From out of the clouds comes money, if you’re an airport, and energy, if you’re a solar panel. Owners of air terminals who put one with the other are on to a good thing. Adelaide Airport’s 1.17MW system and Darwin Airport’s 4MW conversion are testament to that, without mentioning other successful applications around the world.
Up in Queensland, where it’s sunny almost all the time, Brisbane Airport Corporation had been toying with the idea of sourcing some of its electricity from solar generation for three years but the cost of panels and the predicted output conspired to make it commercially unviable. Over time, those constraints relaxed. Panels became cheaper and ever more efficient, and – the last piece in the puzzle – the cost of electricity increased and increased.
“A combination of all three made it viable,” says Brisbane Airport Corporation general manager assets Krishan Tangri.
The solution is a 6MW system across six sites.
The Queensland capital’s airport has a sister relationship with Amsterdam’s Schiphol Airport, which lent some intelligence in developing a strategy and to confirm assumptions made by Tangri’s team. Renewable energy projects at Adelaide and Darwin airports were also analysed for likely challenges or tips on how to get it right.
“We knew that it was possible to do it in Australia, the question was: What price?” he says, quickly reminding EcoGeneration that a solar upgrade would also fit the airport’s strategy to pursue any improvements to operations that cut emissions. “Using renewable resources is part of that environmental strategy,” he says, where the community is satisfied by a reduction in the carbon footprint and shareholders are satisfied by cuts to operating cost and an increase in profit.
Brisbane Airport operates all hours but Tangri describes the load profile as a typical bell curve, peaking around midday. Usage peaks in the summer as air-conditioning units slave to keep the travellers and workers comfortable. Over the past few years a drive to find efficiencies has seen electricity use cut by about 8GWh a year aggregated across about 40 projects, he says. During this time about $200 million a year was spent on expansion at the airport over five years. It ended up being a perfect match of give and take, he says, where efficiencies offset emissions.
“In spite of all [the spend on expansion], the carbon footprint hasn’t increased,” he says. “Through the efficiencies initiative we have been able to achieve carbon-neutral growth of the airport over the past five years.”
Over the past 10 years passenger traffic at Brisbane Airport has increased from 17.4 million to 22.9 million.
Room for growth
The airport’s new solar system will be spread over six sites: five roof-mounted, with a total of 5MW, and one ground-mounted, about 1MW. The biggest stage, a 1.9MW array atop the international terminal, will probably be the largest roof-mounted system in the Southern Hemisphere, he says.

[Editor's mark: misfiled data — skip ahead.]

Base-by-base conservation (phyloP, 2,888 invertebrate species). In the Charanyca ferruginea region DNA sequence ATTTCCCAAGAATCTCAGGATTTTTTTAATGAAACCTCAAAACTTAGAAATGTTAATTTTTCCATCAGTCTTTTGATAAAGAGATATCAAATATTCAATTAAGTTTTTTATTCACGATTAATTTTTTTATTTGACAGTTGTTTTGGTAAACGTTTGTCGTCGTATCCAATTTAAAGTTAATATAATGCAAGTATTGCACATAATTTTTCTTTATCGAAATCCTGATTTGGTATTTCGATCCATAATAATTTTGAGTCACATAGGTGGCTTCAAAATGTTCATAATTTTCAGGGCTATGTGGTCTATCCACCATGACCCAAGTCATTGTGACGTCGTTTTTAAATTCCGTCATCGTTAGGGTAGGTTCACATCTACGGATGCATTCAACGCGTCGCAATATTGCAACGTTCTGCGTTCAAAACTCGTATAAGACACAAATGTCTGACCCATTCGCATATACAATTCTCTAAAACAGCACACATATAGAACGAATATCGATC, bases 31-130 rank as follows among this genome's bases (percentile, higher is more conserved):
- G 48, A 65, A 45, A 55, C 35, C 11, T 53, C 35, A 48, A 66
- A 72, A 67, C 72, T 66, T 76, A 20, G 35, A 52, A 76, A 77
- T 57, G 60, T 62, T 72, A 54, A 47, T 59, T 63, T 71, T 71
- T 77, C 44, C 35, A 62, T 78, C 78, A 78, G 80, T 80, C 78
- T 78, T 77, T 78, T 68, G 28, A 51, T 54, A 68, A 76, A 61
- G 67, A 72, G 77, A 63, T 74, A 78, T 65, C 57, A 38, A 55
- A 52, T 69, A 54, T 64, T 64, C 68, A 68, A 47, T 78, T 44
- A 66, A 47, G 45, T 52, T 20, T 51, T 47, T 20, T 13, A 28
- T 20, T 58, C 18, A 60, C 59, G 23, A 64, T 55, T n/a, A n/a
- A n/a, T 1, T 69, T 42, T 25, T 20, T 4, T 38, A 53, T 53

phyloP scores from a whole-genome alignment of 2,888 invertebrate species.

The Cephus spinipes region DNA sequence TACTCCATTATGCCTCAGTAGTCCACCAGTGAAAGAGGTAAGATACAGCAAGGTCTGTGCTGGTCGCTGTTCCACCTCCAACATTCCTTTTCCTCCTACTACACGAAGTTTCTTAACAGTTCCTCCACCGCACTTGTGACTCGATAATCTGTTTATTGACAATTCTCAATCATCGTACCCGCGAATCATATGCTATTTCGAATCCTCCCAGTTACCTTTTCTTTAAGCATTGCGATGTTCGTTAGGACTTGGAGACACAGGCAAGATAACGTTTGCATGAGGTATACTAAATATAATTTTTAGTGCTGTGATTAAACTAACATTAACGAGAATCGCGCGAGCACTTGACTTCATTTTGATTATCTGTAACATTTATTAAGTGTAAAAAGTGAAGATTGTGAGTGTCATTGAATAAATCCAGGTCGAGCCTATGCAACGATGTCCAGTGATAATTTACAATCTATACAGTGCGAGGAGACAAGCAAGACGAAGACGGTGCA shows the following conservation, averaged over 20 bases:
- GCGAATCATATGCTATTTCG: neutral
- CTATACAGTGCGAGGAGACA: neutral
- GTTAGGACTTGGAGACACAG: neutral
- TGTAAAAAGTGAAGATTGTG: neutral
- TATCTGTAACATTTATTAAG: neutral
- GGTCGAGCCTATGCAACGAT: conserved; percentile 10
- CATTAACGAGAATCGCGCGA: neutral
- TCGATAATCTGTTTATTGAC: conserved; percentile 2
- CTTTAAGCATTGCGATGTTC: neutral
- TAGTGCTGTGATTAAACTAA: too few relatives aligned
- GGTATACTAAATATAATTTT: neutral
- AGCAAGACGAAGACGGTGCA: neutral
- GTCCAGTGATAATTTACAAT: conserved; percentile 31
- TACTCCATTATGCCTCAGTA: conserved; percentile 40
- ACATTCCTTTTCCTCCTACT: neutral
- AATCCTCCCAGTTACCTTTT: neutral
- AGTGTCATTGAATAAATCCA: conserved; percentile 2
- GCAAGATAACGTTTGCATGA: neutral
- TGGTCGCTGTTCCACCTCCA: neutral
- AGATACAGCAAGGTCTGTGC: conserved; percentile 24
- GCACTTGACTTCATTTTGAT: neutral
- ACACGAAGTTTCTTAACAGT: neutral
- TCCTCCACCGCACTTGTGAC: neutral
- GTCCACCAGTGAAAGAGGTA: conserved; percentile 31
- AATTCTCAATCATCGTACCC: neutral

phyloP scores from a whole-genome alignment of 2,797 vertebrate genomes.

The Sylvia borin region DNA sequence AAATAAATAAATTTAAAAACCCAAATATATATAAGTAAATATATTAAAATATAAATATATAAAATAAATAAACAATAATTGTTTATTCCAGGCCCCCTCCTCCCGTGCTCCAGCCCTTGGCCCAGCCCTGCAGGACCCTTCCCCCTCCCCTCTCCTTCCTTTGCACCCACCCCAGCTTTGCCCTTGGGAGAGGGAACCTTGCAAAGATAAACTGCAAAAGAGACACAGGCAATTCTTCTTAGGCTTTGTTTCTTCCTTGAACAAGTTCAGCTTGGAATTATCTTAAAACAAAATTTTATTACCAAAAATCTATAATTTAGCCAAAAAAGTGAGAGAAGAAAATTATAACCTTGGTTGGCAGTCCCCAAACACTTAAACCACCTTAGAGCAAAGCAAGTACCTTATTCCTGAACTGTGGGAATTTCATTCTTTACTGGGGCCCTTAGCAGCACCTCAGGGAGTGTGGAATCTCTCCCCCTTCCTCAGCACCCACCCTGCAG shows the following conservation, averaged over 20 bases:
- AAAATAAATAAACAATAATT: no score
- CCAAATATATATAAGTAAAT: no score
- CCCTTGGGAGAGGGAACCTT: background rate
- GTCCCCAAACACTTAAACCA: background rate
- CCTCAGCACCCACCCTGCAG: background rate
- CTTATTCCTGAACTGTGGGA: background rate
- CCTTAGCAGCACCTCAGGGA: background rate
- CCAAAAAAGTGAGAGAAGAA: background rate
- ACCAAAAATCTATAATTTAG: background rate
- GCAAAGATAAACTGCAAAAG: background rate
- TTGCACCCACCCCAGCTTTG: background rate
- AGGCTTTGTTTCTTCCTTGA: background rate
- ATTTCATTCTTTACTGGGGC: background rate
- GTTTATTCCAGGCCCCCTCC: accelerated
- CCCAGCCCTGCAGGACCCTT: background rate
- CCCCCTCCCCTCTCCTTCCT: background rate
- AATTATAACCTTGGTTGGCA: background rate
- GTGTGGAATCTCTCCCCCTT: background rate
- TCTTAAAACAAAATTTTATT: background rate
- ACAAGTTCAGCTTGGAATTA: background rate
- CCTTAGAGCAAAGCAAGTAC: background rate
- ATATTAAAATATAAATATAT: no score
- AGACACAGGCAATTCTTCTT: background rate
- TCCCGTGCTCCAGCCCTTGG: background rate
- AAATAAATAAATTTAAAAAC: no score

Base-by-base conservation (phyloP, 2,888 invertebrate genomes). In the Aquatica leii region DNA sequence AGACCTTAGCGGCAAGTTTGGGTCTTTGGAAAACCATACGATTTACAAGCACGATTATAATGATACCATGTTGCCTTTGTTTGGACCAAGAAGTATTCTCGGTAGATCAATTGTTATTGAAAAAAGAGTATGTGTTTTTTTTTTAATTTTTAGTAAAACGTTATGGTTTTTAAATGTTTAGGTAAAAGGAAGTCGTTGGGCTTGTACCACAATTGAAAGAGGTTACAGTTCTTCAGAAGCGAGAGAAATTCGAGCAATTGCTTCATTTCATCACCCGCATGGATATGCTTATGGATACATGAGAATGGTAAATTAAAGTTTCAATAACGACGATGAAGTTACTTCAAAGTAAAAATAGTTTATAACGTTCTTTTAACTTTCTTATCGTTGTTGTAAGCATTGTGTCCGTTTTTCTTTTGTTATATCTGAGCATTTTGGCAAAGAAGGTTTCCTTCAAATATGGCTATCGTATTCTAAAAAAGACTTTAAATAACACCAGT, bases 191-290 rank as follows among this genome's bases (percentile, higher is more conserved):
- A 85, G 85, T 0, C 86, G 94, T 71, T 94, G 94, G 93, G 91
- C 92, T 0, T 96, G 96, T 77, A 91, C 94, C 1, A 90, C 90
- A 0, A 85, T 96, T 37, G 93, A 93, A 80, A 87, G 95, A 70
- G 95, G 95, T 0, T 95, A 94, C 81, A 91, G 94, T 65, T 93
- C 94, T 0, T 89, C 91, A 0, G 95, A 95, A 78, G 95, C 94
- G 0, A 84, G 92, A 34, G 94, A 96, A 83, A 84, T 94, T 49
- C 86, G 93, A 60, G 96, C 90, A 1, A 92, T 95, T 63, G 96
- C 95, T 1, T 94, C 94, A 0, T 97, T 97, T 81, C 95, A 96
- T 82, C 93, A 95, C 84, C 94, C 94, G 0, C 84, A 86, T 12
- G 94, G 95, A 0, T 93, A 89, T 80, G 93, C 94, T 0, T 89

Construction is about to begin, as soon as negotiations are concluded with South-East Queensland distribution network Energex. Design and construction company Epho won the tender and total cost is around $11 million, Tangri says, with recovery in lower electricity bills estimated at $1 million a year.
No grants or subsidies were relied on, other than Large-scale Generation Certificates. The team tested the project’s net present value without the benefit of LGCs out to 2030 and found it was still viable. “There is no certainty LGCs will stay on until 2030 so we wanted to see whether it would still stack up, and we were fortunate that it did.”
The airport has three arrangements with Energex, whose concern so far Tangri says is around whether the system will export. That’s doubtful. “Because we are using all the energy generated ourselves they are relatively comfortable.”
He says about 18% of the airport’s electricity will be supplied from the solar PV system and about 6% of Brisbane Airport Corporation’s overall load, where the corporation’s use includes an embedded system that supplies tenants.
Not fully charged
It’s a risk to rely too much on intermittent generation at an infrastructure site where humans are held aloft in speeding aircraft. “We have critical infrastructure,” he says. “We have to look at the optimum mix of renewables and non-renewables.” Other considerations were voltage fluctuations and glare that may affect navigation.
The 6MW target is defined by a cap imposed by the airport’s electricity provider, and Tangri says negotiations may transpire around increasing the size of the ground-mounted stage to lift the total output to 10MW. The contract ends in 2019, and by then everyone knows solar technology will be even cheaper. (Epho is using Trina modules and ABB inverters.)
What with the load far exceeding generation from the proposed solar PV system it seems there wouldn’t be much requirement for storage, and on Tangri’s calculations of payback for storage of between 50 and 90 years the technology would have to become far, far cheaper before it was considered.
“It doesn’t stack up,” he says. “We are waiting for the cost to come down.” And he is confident that will happen.